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think 'on the road.'
elpollodiablo
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« Reply #442 on: Oct 07, 2011, 03:34:37 PM »

Jesus, I get exhausted just thinking about it.
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think 'on the road.'
C of heartbreak
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« Reply #443 on: Oct 07, 2011, 03:38:28 PM »

I believe we've discovered the real reason you want to leave after an MA Smile
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HOW WOULD I BE? WHAT WOULD I DO?
Bernard
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Posts: 9845


« Reply #444 on: Oct 07, 2011, 10:51:00 PM »

Oh, yes, RL is right. I would add that the point of my comment was not that he should have posted elsewhere, but rather that I wanted to acknowledge the severity of the situation by noting that it was more than merely annoying. Not fussed about where the comment goes, just feel bad for the dude.
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Ha, see, and look how Julian Casablancas ended up!!!!
G.C.R
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Posts: 6219


« Reply #445 on: Oct 07, 2011, 10:58:24 PM »

Snap. I hope your friend is ok, Dave.
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FreddyKnuckles
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Posts: 11705


« Reply #446 on: Oct 07, 2011, 11:15:11 PM »

not having pancreatic cancer is a good thing.
maybe having pancreatic cancer is a very scary bad thing.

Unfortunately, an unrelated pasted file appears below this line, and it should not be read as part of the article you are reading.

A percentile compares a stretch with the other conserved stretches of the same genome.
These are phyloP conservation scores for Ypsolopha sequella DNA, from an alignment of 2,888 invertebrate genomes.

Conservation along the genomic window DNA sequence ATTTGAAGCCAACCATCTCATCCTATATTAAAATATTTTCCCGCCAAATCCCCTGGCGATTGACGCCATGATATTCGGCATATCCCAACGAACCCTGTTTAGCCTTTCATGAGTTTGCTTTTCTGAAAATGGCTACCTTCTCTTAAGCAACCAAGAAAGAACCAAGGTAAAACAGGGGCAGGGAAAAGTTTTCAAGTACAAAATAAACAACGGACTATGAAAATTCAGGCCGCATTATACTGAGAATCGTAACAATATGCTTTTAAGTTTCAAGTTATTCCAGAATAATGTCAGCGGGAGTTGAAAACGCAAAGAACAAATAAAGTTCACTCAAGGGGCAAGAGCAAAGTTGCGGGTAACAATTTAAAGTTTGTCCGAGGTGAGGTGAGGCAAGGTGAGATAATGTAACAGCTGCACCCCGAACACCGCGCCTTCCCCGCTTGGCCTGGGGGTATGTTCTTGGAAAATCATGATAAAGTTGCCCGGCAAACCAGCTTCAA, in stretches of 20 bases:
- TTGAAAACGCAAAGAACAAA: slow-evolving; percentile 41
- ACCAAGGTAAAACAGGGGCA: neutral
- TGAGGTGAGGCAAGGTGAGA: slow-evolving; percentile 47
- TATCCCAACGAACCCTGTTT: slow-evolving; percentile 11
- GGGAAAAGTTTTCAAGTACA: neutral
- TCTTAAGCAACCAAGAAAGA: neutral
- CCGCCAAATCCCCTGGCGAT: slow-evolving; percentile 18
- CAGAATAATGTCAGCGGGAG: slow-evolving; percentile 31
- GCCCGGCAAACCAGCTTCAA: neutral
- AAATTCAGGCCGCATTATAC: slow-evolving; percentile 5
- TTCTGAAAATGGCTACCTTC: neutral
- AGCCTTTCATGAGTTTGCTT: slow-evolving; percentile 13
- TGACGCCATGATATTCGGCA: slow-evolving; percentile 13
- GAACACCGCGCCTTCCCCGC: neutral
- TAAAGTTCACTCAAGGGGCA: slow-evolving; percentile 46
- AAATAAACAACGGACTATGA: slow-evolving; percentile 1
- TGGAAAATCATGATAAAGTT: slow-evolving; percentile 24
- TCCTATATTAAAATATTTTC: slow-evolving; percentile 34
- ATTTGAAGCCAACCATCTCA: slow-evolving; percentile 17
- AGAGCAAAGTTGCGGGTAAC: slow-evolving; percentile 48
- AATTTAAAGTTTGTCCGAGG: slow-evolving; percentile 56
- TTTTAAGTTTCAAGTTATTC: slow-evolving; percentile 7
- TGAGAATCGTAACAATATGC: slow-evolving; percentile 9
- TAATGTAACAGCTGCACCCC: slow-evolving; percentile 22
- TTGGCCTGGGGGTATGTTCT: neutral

having pancreatic cancer means you are very likely to die within the year.

Here's to hoping your friend's situation is up and not down. 
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coldforge
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Posts: 11924


« Reply #447 on: Oct 07, 2011, 11:22:23 PM »

Thanks for the PSA, knucks.
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l'era del terzo mondo.
FreddyKnuckles
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Posts: 11705


« Reply #448 on: Oct 07, 2011, 11:35:09 PM »

hey man cancer scares the fuck outta me! like 40k people are diagnosed with pancreatic cancer a year and slightly less than that die from it. Few other cancers have those numbers.  It is a miracle of modern science that Steve Jobs didn't die a year ago
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I'm in with Greg Nog, IT'S FUCKING FAFFLE TIME!
peacocks
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Posts: 4615


« Reply #449 on: Oct 08, 2011, 12:46:10 PM »

Shit, I did not know that.